Campaigns & Elections

State Rep. Lynda Culver elected to represent 27th Senatorial District

Culver will serve out the remainder of former state Sen. John Gordner’s term, which ends in 2024.

Pennsylvania State Senate

Pennsylvania State Senate Walter Bibiko/Getty Images

By Marley Parish

State Rep. Lynda Schlegel Culver will fill an open seat in the Pennsylvania Senate following a special election on Tuesday.

Unofficial state results show Culver, a Republican from Northumberland County, winning against Patricia Lawton, a Democrat and speech pathologist from Columbia County, in the race to represent the 27th Senatorial District, which includes all of Columbia, Montour, Northumberland, and Snyder counties and part of Luzerne County.

“I’m excited about this new opportunity to serve the people in our area,” Culver said in a statement. “I am honored by the support I received from people across the 27th District. I’m committed to working with my colleagues to advance legislation and enact policies that will create more and better opportunities for workers, businesses and families across our commonwealth.”

A graduate of Bloomsburg University, Culver served as a staff leader in the office of former state Rep. Merle Phillips for more than 20 years. First elected as a state representative in 2010, Culver is a first-time committee chairperson during the 2023-24 legislative session. She also serves on the Legislative Budget and Finance Committee.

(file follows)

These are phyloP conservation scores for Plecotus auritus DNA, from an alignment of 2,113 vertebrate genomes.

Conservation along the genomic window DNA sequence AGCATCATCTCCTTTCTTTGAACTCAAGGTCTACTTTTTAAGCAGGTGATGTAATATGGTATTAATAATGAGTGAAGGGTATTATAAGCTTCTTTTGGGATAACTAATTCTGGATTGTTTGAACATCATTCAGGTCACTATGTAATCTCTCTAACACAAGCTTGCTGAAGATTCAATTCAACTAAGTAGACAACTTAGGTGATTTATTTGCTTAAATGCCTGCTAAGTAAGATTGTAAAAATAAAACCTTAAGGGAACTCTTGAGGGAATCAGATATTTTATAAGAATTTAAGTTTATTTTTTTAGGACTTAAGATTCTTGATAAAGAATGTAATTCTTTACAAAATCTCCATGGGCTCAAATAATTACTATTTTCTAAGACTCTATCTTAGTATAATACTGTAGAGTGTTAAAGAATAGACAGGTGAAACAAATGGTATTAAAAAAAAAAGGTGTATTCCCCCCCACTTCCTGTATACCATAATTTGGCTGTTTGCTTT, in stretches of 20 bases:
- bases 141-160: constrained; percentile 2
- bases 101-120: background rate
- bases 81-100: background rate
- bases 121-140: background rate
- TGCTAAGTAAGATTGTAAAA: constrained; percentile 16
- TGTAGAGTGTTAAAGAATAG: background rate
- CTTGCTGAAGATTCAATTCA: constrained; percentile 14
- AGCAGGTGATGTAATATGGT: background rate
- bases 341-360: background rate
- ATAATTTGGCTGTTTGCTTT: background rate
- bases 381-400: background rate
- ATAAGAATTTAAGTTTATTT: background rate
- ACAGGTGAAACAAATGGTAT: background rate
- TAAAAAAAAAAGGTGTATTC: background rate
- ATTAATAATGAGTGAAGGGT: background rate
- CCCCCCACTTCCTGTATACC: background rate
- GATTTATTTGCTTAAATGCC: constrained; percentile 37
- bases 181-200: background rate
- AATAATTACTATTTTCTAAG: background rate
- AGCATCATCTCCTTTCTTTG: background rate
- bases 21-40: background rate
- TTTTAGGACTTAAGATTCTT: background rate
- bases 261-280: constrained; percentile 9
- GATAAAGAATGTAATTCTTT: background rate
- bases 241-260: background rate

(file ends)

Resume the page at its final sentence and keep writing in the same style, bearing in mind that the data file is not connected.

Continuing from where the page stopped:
She’s currently serving her seventh term in office, and her win means a special election will need to be scheduled to fill her seat in the House. 

Winning nearly 70% of the vote, Culver will serve out the remainder of former Sen. John Gordner’s term, which ends in 2024. Gordner, a Republican from Columbia County, resigned in November after accepting a position as counsel to Senate President Pro Tempore Kim Ward, a Republican from Westmoreland.

“Her overwhelming victory shows that Pennsylvanians have confidence that the Republican caucus in the Pennsylvania Senate is working for them to help grow our economy, support our most vulnerable, and be a voice for them in Harrisburg,” Senate Republican Campaign Committee Cycle Chair Sen. David Argall, a Republican from Schuylkill County, said in a statement.  

Unlike the Pennsylvania House of Representatives, the Senate has been able to organize and advance legislation since lawmakers returned to Harrisburg and opened a new, two-year legislative session this month. Culver’s victory gives the GOP-controlled chamber a 28-22 Republican majority.

Three special elections to fill House seats left by Allegheny County Democrats will be held on Feb. 7. The results will determine control in the lower chamber, which failed to organize due to a partisan fight over operating rules.

Marley Parish is a reporter for the Pennsylvania Capital-Star, where this story originally appeared.